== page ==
One of the many projects in Alice Water Smart includes upgrading Alice’s existing Recycled Water Scheme, with construction having started on new distribution pipelines to get better quality recycled water to new irrigation customers south of The Gap.
    We look forward to more community input into the Community Water Rules at our third public workshop on Tuesday 4th December, from 6.30-8.30pm in the Andy McNeill Room at Council. You can also have your say on the Community Water Rules via our online survey at http://www.alicewatersmart.com.au
    Les Seddon
    Project Manager
    Alice Water Smart

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  3. Hal Duell
    Posted November 28, 2012 at 8:47 am

    To “Water Smart – please lose the word “rules”. Easily done, and, if done, so much of the criticism coming your way will evaporate like the water in the sewer ponds. It’s not like there are no options. Why not guidelines?
    And there are rules aplenty already. For instance, you’ll find them in building codes relating to dual-flush toilets and smart shower heads.
    The message of the importance of water in our crowded, warming world, a world in which far too many people have either no access or restricted access to clean water, has been delivered and, mostly, taken on board. Or if not fully taken on board, even the most recalcitrant can’t say they haven’t heard.
    I suggest the coming increase in our water bills will do a lot of your work for you.
    I agree with Cr Brown when he says the use of the term “native” as applied to plants has been overused. It’s a mixed bag out there, and everything is a native to somewhere. Including us.
    Two more suggestions: If you are serious about getting the Town Council to join you in your meetings and discussions, don’t schedule them for nights on which Council has for decades been holding their public meetings.
    And, don’t be too quick to criticise Council for watering some of our public spaces during daylight hours. Vandals simply love kicking over pop-up sprinkler heads when they find them at night, and their replacement can be a hundred dollars or more, each.
    Private residences are another matter. I doubt if any sand-hills will form at anyone’s front door, or rose bushes die, by restricting sprinklers to, say, from 4pm to 7am.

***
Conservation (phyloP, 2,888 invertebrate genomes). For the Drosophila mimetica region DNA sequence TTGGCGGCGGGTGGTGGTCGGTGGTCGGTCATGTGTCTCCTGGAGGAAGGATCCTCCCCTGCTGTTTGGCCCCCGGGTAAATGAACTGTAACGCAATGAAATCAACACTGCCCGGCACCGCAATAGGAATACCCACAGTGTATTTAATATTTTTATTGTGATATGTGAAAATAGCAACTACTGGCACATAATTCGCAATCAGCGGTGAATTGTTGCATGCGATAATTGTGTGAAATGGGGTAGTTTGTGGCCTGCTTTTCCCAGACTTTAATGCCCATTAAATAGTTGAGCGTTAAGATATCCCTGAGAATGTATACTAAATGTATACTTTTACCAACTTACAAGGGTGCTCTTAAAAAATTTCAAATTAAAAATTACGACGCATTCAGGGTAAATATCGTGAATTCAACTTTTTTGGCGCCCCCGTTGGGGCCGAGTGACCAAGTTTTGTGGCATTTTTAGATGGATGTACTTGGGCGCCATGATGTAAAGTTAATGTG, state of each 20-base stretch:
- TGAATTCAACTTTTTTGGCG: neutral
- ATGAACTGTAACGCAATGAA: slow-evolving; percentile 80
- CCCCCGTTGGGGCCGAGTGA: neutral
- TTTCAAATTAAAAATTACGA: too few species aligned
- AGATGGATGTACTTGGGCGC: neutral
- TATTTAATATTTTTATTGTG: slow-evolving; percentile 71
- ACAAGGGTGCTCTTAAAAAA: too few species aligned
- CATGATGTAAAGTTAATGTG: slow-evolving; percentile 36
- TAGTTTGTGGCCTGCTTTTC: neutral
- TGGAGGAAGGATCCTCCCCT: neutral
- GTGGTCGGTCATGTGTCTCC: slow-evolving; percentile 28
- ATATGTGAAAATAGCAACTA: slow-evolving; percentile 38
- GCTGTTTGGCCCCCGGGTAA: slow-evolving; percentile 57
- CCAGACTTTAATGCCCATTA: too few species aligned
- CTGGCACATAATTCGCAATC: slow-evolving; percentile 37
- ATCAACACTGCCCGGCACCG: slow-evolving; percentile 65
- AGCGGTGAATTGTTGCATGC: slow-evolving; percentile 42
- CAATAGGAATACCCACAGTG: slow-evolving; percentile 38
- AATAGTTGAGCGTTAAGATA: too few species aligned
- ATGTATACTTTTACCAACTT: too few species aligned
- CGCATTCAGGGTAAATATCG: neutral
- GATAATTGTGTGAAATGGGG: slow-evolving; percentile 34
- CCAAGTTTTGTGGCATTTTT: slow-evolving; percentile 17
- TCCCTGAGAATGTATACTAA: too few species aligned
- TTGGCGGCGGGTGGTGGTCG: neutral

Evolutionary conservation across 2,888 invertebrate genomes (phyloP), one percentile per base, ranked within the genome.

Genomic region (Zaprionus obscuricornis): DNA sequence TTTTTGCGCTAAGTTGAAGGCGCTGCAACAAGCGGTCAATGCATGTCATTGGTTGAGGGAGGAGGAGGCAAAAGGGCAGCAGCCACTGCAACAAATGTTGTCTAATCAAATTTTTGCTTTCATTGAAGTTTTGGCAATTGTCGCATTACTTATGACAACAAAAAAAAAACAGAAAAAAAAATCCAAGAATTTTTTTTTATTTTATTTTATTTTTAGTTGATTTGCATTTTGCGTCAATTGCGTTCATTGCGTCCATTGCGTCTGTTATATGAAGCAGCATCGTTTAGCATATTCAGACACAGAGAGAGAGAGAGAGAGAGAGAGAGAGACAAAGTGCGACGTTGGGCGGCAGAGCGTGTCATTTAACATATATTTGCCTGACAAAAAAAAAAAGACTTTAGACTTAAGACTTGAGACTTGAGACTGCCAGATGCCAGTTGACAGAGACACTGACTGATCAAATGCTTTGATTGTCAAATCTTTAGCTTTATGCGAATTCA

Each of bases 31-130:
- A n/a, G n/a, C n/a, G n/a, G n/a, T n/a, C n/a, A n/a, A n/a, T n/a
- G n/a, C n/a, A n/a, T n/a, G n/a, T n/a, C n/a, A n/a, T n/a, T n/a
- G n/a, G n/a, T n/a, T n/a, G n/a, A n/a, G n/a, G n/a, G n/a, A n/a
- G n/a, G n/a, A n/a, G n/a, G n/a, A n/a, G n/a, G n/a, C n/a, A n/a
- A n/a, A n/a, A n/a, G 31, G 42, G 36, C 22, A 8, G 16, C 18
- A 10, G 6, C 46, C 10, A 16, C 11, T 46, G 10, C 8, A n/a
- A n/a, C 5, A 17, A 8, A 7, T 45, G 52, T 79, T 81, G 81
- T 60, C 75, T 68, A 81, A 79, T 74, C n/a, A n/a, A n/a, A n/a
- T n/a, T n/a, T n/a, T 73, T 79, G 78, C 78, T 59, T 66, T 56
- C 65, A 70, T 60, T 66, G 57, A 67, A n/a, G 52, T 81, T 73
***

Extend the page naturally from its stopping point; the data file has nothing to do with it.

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  4. Posted November 27, 2012 at 9:02 pm

    Yes Mister Brown I did read your every word that you were good enough to write before I posted my naive comment. More to come in the morrow.
    David Chewings aka THE lone dingo

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  5. Steve Brown
    Posted November 27, 2012 at 6:18 pm

    Did you actually read what I wrote before you made that naive comment Dave? How on earth did you arrive at “no environment” from what I’ve written? I think perhaps your comment relates more to the good old-fashioned politics of envy than anything meaningful. A vigorous economy, a happy, well fed and affordable housed population surrounded by a comfortable liveable sustainable environment are the goals I’m after Dave, not the sacrifice of our town to the blindly naive beliefs of a few Loopy Left Environmentalists who want to save the world from the rest of us! “Yeh Dave”, I’m about saving us from them!

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  6. Posted November 27, 2012 at 4:25 pm

    No environment means no money Steve. There is a little bit more to life than just financial security.
    David Chewings aka THE lone dingo

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  7. Dianne
    Posted November 27, 2012 at 5:34 am

    Quite so Steve. The $15m being spent on this program could be better deployed at Old Timers or any other project that actually benefits the populace.
    My particular favourite was the setting up the “neighbourhood watch” so that neighbours can “dob” each other in if they use too much water.